Nevada's republican candidate for the U.S. Senate has recently been mired in controversy for statements she has made about the new autism insurance mandates, using air quotes to describe autism and implying that perhaps these people don't deserve coverage or that autism is a trivial condition.
Interestingly, secretary of health and human services Kathleen Sebelius has given her take on the matter Sebelius states:
It is my understanding that Sharron Angle believes that there is a hoax, under the guise of autism, where you would include requests for treatments that may not even be required," said Sebelius, who was in Nevada promoting health care reform with Harry Reid.
Sebelius pounded Angle's comments as "insulting" to parents and kids, adding: "I don't know if there is anyplace in the country where the differences in the candidates are more stark than here."
Autism's gadfly has questioned the value of these insurance mandates in the past, particularly covering ABA, an experimental treatment where the research has used punishment in order to get the results, in spite of the fact that these punishments have been outlawed in California, where I live and possibly other jurisdictions, as well as the fact there have been no published adult outcomes though the federal government has funded this research to assess adult outcomes.
Of greater concern, at least to this blogger, is is the strong statement by autism speaks is that these insurance mandates will make the difference between an autistic child having friends and not having friends.
Aside from the problems of these insurance mandates and their dubious value it seems odd to your humble blogger that Sebelius would be making these statements in light of the fact she has appointed one Ari Ne'eman to the Interagency autism coordinating committee. Gadfly questions the constitutionality of the IACC and the fact that these appointments by the secretary of HHS would seem to violate the principles of checks and balances between the executive branch and legislative branch that this country was founded upon in that these appointments don't require confirmation by the senate and Sebelius is accountable to no one in making a controversial appointment. Speaking of quotes, air or otherwise, check out one statement by Sebelius appointee:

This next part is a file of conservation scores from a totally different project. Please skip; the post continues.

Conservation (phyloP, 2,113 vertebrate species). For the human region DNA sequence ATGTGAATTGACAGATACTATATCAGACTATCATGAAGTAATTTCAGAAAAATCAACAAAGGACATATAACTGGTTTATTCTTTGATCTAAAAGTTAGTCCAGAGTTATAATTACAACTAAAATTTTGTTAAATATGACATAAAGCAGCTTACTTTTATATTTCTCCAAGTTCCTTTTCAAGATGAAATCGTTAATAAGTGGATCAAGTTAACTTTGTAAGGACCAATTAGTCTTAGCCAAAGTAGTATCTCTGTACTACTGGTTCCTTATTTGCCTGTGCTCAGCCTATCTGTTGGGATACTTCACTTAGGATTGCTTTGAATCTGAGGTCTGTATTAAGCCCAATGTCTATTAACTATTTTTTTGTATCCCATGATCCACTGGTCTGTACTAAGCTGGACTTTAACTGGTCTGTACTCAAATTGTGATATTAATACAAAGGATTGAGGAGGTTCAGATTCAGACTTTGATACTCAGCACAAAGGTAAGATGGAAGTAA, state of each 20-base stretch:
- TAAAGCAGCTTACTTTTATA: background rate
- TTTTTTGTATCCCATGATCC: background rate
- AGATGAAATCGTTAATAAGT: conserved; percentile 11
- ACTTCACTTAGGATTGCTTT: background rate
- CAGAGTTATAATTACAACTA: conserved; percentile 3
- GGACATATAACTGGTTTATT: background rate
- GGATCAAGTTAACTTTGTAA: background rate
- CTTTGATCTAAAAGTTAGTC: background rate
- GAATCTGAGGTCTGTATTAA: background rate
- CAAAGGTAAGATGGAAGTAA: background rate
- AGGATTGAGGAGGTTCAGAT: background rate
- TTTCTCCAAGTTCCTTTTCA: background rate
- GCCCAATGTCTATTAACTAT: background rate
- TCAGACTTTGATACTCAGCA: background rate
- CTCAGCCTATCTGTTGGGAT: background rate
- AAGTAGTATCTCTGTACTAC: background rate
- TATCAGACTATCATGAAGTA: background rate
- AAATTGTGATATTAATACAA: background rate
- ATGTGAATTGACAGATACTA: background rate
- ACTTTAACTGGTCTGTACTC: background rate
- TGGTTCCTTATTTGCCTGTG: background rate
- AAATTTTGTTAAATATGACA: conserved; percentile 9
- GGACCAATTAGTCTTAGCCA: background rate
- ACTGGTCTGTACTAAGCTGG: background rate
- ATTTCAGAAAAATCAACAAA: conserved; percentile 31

The belief was that anyone society labeled"disabled" could only go so far. Sadly, these misconceptions had the potential to become self-fulfilling prophecies. When the expectation is that people of a certain type can only reach so far, they are not provided with the same challenges and opportunities that educators give mainstreamed students....
Also another statement:
We should recognize what diversity of neurology has contributed to the human race and what it can bring to the future. Difference is not disability and someday, I hope, the world will recognize that those who think in different ways should be welcomed.
Regular readers of this blog will remember that after Ne'eman steadfastly denied that he had ever said autism was not a disability, Gadfly called Ne'eman out on these statements. He subsequently edited the essay changing the difference is not disability statement to difference only becomes disability when not accommodated for. Apparently dissatisfied with this rather pathetic attempt at damage control, Ne'eman and his ASAN cronies deleted the essay altogether from their web page.
Another interesting statement from Ms. Sebelius' appointee:
But if we are to demand equal legitimacy, if we are to assert that a “cure” is not only unnecessary and undesirable but also morally reprehensible
Again, note the irony of the c word in quotes.
Ms. Sebelius, I can't speak for whether some found Ms. Angle's comments insulting. On the other hand, I find your appointment of Ari Ne'eman to a taxpayer funded body that mandates autism policy utterly offensive. I find it strange that you would make these comments critical of Ms. Angle as if you really give a shit about persons on the spectrum, when you appoint someone who does not tell the truth about saying autism is not a disability and claiming that curing people of this affliction, which I presume mandated insurance would pay for if such cure existed, would be morally reprehensible. It would indeed seem your statements are hypocritical and you are a very black pot calling a kettle the same color.